Batsman Peter Handscomb will make his return to international cricket in the cauldron of a World Cup semi-final, while Glenn Maxwell and Marcus Stoinis have both held their spots for the clash against England at Edgbaston.
Handscomb, who is named to bat at No.4 behind Steve Smith at first drop, was confirmed as the only change to either side as Australia won what could be a crucial coin toss and elected to bat first on a bright morning in Birmingham.
Maxwell has kept his spot after some speculation this week he could make way for the knockout game while seam-bowling allrounder Stoinis has been ruled fit to play despite carrying injuries to both sides of his torso.
England will again go in with four specialist pace bowlers, plus seam-bowling allrounder Ben Stokes and leg-spinner Adil Rashid, resisting the temptation to bring spinning allrounder Moeen Ali in for Liam Plunkett.
Australia have never lost a semi-final and England haven’t won a knockout game in the World Cup since 1992, but the tournament hosts appear warm favourites after defeating India and New Zealand in their final group stage games.
England have won their past 10 games across all formats at Edgbaston.
The winner of Thursday’s game will face New Zealand in the final at Lord’s on Sunday.
Captain Aaron Finch flagged that Smith, who has a proven track record in World Cup knockout games, would move up to No.3 after Khawaja strained his hamstring in their game against South Africa on Saturday.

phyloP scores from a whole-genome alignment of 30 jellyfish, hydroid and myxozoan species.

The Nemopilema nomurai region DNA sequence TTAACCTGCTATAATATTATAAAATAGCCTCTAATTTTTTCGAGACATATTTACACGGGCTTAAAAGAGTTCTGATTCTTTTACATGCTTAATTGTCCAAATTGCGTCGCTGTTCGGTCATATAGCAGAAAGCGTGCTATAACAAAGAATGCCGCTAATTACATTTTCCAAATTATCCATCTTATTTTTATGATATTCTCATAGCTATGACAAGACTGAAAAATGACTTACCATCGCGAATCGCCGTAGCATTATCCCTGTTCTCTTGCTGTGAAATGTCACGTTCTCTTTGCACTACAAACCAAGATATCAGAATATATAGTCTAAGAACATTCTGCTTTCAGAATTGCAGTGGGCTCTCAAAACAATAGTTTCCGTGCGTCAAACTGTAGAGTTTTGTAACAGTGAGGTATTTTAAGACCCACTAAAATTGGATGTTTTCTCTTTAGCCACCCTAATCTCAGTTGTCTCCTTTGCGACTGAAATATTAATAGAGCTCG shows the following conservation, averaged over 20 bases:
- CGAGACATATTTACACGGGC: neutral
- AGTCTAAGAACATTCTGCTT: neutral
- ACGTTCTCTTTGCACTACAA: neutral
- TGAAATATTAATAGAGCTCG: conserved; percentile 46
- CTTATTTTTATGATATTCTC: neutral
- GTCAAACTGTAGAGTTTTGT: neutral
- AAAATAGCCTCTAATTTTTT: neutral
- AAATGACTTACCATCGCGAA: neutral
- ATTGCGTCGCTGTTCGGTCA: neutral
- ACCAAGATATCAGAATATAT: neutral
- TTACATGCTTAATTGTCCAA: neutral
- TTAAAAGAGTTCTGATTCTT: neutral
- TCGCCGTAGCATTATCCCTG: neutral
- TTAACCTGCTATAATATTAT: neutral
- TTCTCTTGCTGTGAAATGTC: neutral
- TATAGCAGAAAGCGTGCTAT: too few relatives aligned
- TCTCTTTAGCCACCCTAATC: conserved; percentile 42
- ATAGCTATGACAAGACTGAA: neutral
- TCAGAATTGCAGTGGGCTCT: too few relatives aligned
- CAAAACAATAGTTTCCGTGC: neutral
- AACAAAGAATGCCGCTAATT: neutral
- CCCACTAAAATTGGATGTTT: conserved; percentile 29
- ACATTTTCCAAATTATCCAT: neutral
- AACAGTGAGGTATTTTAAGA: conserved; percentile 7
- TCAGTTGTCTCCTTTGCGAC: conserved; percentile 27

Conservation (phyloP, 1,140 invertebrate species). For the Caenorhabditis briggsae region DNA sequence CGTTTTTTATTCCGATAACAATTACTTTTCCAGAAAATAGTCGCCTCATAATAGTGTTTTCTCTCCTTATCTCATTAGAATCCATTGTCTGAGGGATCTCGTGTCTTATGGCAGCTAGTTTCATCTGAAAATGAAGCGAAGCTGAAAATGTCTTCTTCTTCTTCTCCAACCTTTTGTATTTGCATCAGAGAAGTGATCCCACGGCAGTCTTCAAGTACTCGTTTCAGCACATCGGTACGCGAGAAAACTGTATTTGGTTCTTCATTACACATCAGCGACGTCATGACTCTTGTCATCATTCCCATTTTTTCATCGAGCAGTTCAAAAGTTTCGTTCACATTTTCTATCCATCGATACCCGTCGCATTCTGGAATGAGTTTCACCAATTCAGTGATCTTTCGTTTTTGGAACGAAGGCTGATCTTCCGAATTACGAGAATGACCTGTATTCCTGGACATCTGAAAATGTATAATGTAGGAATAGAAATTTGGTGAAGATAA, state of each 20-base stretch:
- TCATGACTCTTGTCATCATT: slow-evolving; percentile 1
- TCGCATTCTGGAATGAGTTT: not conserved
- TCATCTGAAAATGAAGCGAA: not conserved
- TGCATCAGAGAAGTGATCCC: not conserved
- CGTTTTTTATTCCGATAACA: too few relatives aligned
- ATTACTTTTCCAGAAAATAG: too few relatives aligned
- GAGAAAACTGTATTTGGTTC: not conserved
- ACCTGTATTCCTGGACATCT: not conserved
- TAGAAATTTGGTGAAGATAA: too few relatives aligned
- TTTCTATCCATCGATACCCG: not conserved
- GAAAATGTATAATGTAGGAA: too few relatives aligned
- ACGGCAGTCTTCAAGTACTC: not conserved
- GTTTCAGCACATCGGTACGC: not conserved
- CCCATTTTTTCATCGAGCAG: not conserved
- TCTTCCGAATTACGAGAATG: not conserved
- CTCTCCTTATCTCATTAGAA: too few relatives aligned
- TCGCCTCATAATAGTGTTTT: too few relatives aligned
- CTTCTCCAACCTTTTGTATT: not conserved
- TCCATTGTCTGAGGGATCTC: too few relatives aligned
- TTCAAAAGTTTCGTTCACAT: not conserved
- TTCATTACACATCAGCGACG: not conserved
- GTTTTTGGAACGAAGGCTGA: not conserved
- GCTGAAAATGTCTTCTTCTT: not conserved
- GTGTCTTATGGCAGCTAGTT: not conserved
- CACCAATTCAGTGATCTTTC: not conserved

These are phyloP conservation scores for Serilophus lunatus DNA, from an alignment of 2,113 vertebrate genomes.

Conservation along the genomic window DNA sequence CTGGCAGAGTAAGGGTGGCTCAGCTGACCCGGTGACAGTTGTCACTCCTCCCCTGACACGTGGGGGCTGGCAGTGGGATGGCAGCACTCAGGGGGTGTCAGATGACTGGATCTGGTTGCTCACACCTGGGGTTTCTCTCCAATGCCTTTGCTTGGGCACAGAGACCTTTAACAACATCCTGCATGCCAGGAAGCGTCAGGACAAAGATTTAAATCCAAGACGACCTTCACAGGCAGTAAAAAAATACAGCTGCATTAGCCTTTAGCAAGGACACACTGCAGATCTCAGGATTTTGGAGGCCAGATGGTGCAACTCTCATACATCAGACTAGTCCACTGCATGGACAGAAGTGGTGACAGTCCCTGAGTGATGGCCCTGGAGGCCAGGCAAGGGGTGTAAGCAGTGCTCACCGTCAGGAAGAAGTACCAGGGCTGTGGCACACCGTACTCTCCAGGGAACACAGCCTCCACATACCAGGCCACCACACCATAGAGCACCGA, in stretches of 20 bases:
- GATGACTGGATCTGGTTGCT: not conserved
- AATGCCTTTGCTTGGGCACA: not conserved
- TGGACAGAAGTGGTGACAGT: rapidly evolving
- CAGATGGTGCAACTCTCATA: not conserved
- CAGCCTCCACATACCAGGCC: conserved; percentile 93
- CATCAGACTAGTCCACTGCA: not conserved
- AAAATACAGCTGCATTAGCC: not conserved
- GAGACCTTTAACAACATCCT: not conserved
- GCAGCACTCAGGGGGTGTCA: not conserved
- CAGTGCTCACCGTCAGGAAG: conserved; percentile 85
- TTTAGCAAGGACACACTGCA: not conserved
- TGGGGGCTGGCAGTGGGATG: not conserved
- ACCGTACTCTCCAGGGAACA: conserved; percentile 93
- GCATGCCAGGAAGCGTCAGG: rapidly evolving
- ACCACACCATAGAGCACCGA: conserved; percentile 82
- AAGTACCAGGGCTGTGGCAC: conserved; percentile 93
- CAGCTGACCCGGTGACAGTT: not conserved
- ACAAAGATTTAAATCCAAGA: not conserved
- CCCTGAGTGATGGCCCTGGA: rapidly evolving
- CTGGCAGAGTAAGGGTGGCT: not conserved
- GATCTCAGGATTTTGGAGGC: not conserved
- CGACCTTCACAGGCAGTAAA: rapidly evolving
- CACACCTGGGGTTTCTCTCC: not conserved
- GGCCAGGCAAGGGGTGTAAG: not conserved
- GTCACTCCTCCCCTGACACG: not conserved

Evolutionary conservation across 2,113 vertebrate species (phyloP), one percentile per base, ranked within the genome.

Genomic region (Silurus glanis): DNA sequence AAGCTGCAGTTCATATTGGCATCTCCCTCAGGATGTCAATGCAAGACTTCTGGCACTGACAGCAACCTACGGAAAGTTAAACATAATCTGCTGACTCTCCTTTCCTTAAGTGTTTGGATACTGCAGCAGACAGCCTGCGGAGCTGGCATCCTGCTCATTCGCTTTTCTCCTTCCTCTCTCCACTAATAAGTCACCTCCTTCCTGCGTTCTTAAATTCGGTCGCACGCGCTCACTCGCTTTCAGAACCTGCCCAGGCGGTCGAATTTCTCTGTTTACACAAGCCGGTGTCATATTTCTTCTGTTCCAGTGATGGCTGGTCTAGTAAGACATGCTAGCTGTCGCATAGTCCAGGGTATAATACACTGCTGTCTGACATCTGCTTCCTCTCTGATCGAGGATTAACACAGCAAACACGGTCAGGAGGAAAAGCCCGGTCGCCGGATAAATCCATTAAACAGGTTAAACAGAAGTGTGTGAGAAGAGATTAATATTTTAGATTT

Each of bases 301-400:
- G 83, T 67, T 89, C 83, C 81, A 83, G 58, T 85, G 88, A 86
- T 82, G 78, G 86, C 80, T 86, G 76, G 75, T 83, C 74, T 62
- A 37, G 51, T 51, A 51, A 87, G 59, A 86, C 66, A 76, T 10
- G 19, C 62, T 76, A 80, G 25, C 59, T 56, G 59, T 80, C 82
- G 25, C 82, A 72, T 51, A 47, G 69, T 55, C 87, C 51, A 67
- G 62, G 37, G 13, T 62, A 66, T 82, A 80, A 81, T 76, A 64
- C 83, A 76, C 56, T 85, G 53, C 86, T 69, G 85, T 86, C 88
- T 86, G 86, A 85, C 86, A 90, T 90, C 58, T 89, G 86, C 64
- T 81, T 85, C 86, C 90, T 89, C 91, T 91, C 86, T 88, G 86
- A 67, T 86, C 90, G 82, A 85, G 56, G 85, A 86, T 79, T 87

England captain Eoin Morgan confirmed he would have also batted first had he won the coin flip, but added he didn’t expect the pitch to deteriorate for their batting innings.
“Edgbaston has been a magnificent ground for a long time,” said Morgan, who led England to a high-scoring victory over India here earlier in the tournament.
“I’m not really bothered (about losing the toss).
“Before the World Cup, we preferred to chase so whoever plays the best cricket today will win.
“The last two games we’ve gone from strength to strength as a side, beating the two semi-finalists. It’s given us a bit of confidence heading into this game.”
After an up-and-down few months that saw him lose his Test spot, gain a foothold in a resurgent 50-over side, get married, then get squeezed out for the World Cup, Handscomb has bolted in for one of the biggest limited-overs games Australia have played in recent memory.
The right-hander edged out Matthew Wade for the final batting berth and Australia are confident he can handle the heat of a do-or-die match despite having not played all tournament.
Finch, who first alerted Handscomb by text message that a late call-up could be on the cards, has seen the 28-year-old make major strides in his limited-overs game.
“His improvement has been early in his innings in particular,” said Finch, whom Handscomb now captains at Victoria. “He’s someone who rotates the strike really well and doesn’t allow bowlers to bowl over after over at him, which is a real key ingredient of being a successful middle-order player.